Sidwell It Is

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Wednesday, November 26, 2008
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The Sidwell Friends School, the country's first LEED Platinum grade school. (All images courtesy KTA.)

As if we haven’t written enough about Barack Obama or schools of late (what can we say, we’re in the tank with the rest of the press), we still can’t help but weigh in on the Obamas’ decision to send their daughters to the Sidwell Friends School. Sure, there’s been tons said already about the school’s Quaker values and its symbolic standing in D.C., even the hypocrisy of the choice.

But what really matters–and hopefully speaks volumes for the coming administration–is the school itself. No, not the teachers. We’re talking about the building, and the middle school in particular, which happens to be the first LEED Platinum grade school in the country.

A wetland, fed by graywater, is located in the school's courtyard.

Here’s what I wrote about the school in a Studio Visit last year with the firm behind the project, KieranTimberlake Associates (KTA):

The Sidwell Friends School has always fostered environmental stewardship, as befits the Quaker values on which the institution was founded. When it came time to renovate the dilapidated red brick middle school, administrators realized they had an opportunity to turn the entire school into a green classroom.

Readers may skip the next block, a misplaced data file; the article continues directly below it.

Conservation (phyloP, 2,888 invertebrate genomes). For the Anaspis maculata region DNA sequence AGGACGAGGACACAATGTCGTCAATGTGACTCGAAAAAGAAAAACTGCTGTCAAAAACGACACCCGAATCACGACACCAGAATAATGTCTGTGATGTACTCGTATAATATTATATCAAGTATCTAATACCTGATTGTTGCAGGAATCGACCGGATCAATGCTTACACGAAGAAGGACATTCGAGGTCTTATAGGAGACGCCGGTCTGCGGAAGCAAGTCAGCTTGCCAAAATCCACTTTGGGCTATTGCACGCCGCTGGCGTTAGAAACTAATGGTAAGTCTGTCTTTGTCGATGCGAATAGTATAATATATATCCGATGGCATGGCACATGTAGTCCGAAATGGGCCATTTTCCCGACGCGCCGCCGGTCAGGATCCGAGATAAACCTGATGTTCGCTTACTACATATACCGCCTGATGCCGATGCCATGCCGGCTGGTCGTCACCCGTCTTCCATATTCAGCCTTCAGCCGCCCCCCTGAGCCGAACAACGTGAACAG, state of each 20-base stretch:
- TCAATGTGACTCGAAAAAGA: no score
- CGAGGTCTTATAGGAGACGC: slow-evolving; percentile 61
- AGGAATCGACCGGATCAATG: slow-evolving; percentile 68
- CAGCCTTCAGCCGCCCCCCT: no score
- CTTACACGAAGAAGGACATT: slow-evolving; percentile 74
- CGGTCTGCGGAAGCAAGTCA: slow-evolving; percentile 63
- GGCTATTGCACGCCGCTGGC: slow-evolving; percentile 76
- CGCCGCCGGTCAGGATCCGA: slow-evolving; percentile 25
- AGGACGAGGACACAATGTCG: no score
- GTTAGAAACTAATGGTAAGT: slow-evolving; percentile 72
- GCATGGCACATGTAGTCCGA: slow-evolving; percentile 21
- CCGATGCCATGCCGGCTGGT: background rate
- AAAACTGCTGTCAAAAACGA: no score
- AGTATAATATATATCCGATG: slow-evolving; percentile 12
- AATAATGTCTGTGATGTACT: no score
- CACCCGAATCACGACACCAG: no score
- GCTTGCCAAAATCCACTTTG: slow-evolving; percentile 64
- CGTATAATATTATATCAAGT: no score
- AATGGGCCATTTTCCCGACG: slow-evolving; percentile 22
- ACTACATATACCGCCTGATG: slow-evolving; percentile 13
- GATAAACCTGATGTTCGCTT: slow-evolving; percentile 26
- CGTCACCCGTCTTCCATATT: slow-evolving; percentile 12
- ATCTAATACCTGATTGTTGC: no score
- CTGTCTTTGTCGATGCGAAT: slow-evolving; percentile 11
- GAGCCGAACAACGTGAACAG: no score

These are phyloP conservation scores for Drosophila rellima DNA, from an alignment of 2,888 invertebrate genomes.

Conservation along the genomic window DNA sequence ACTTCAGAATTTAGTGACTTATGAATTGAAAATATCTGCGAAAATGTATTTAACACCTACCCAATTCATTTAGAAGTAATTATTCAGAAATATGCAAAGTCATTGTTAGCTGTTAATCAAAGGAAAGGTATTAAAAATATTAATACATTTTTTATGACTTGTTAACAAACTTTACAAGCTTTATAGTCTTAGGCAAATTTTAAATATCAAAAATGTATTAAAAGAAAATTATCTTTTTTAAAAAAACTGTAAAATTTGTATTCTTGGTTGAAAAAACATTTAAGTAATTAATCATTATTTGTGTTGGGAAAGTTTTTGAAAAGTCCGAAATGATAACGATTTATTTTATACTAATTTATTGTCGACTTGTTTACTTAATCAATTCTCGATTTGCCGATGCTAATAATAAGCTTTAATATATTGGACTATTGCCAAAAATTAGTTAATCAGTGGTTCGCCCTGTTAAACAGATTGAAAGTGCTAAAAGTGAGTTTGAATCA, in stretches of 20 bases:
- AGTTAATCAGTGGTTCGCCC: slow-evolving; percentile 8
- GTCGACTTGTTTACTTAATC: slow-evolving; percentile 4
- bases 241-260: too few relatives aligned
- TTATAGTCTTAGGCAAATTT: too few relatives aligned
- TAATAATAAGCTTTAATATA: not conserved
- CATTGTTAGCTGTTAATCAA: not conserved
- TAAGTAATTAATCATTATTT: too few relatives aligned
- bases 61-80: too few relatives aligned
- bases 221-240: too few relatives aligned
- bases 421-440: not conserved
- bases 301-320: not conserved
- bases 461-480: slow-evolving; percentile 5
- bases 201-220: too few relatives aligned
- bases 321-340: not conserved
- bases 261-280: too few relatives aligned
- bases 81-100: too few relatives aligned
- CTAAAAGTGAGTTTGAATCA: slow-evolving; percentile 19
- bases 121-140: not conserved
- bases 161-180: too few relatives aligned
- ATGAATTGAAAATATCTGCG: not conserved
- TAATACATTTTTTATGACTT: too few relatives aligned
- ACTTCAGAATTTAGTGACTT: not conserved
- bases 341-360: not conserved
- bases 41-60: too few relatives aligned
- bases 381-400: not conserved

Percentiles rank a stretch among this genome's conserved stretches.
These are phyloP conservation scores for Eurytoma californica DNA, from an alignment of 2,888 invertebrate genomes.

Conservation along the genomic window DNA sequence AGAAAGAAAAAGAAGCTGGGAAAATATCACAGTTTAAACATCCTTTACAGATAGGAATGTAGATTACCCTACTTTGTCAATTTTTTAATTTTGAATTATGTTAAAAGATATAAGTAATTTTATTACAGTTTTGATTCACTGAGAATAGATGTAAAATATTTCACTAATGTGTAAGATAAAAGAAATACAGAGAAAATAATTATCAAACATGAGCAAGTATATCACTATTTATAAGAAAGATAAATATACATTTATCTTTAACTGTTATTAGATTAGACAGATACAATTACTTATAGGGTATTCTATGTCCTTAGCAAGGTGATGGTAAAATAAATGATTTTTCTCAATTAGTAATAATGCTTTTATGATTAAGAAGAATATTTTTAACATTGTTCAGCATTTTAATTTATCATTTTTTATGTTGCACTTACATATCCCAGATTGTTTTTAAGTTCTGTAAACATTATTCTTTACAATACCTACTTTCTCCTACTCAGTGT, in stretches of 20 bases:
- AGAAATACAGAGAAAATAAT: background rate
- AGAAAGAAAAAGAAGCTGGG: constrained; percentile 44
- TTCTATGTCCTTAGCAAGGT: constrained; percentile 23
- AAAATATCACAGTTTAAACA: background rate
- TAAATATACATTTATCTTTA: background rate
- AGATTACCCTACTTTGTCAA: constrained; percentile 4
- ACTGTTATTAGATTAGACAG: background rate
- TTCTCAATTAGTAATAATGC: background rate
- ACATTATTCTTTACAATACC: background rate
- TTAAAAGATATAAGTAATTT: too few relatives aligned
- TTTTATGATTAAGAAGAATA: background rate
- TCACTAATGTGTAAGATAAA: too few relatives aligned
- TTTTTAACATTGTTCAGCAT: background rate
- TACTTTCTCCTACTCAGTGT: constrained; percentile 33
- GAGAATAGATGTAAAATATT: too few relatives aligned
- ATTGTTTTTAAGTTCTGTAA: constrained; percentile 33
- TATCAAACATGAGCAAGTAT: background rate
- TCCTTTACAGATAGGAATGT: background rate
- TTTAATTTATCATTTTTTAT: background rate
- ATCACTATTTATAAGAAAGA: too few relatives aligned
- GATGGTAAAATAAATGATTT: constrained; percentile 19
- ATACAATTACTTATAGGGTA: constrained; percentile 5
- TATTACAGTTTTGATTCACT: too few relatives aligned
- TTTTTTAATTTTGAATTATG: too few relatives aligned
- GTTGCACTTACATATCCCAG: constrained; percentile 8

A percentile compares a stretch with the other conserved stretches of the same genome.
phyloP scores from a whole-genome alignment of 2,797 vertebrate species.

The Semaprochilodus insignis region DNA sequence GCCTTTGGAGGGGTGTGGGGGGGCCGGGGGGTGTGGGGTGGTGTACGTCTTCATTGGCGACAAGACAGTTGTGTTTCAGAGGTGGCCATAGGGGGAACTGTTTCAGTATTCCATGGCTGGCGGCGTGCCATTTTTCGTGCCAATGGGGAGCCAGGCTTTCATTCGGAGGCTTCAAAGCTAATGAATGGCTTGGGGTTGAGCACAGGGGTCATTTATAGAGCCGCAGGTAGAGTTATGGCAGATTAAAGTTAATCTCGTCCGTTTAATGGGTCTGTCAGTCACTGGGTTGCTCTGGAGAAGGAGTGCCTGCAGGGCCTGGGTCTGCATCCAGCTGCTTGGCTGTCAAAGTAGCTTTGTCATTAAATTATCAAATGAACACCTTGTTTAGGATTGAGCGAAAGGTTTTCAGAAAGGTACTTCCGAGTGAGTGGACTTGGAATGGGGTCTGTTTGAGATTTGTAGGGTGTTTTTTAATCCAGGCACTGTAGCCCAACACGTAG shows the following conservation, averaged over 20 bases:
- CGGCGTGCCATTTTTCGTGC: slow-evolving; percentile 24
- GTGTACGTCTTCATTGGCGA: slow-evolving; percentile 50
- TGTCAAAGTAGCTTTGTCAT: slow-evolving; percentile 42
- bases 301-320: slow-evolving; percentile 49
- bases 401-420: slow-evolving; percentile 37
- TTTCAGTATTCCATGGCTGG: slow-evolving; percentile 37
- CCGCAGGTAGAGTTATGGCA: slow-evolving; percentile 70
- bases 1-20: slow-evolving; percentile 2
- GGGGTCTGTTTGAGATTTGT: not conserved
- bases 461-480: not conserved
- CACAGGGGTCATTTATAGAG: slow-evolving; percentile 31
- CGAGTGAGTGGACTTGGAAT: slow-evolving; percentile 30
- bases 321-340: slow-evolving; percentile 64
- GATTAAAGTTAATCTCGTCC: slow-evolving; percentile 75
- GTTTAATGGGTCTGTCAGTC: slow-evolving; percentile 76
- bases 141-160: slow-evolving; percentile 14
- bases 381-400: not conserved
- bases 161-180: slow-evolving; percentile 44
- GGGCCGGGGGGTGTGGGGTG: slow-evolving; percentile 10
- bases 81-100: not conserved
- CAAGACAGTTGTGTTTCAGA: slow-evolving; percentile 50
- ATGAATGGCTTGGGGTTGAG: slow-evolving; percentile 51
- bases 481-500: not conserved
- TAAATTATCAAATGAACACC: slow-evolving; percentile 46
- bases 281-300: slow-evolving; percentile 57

“Everywhere the building functions environmentally, they wanted it to be an opportunity for learning,” KTA senior associate Richard Maimon said.

Among the features KTA included are a green roof that functions as a garden and lab; a graywater system that not only feeds a lush wetland but includes a diagram–which hangs near the wetland for all to see–explaining the system; and wooden louvres reclaimed from old wine barrels, which, like most of the material, are locally sourced.

“It may be the only LEED Platinum school in the country, but the real point is to teach,” Maimon said.

Kids at play? Nope, studying their expansive green roof.

Kids at play? Nope. They're studying the expansive green roof.

Steve Kieran happened to be visiting the school on Monday, just days after the announcement was made, and said that everyone was thrilled by the news, including himself. “Sure, I’m proud,” he said in a phone interview from the firm’s offices in Philadelphia. “In this regard, it’s probably the totality of the whole picture that’s involved [that drove the Obamas' decision]. Certainly part of that picture is the whole greening of the campus and having the first LEED Platinum school.”

“It’s a wonderful thing for us and the school, it’s a wonderful thing for green design,” he added. “Given Obama’s stated agenda, it would be stunning if it weren’t part of the decision to attend.”

While only Malia, 11, will start off at the school straight away as she enters fifth grade, her younger sister, Sasha, 7, has four years at the lower school to contend with first. We bet it’s worth the wait.

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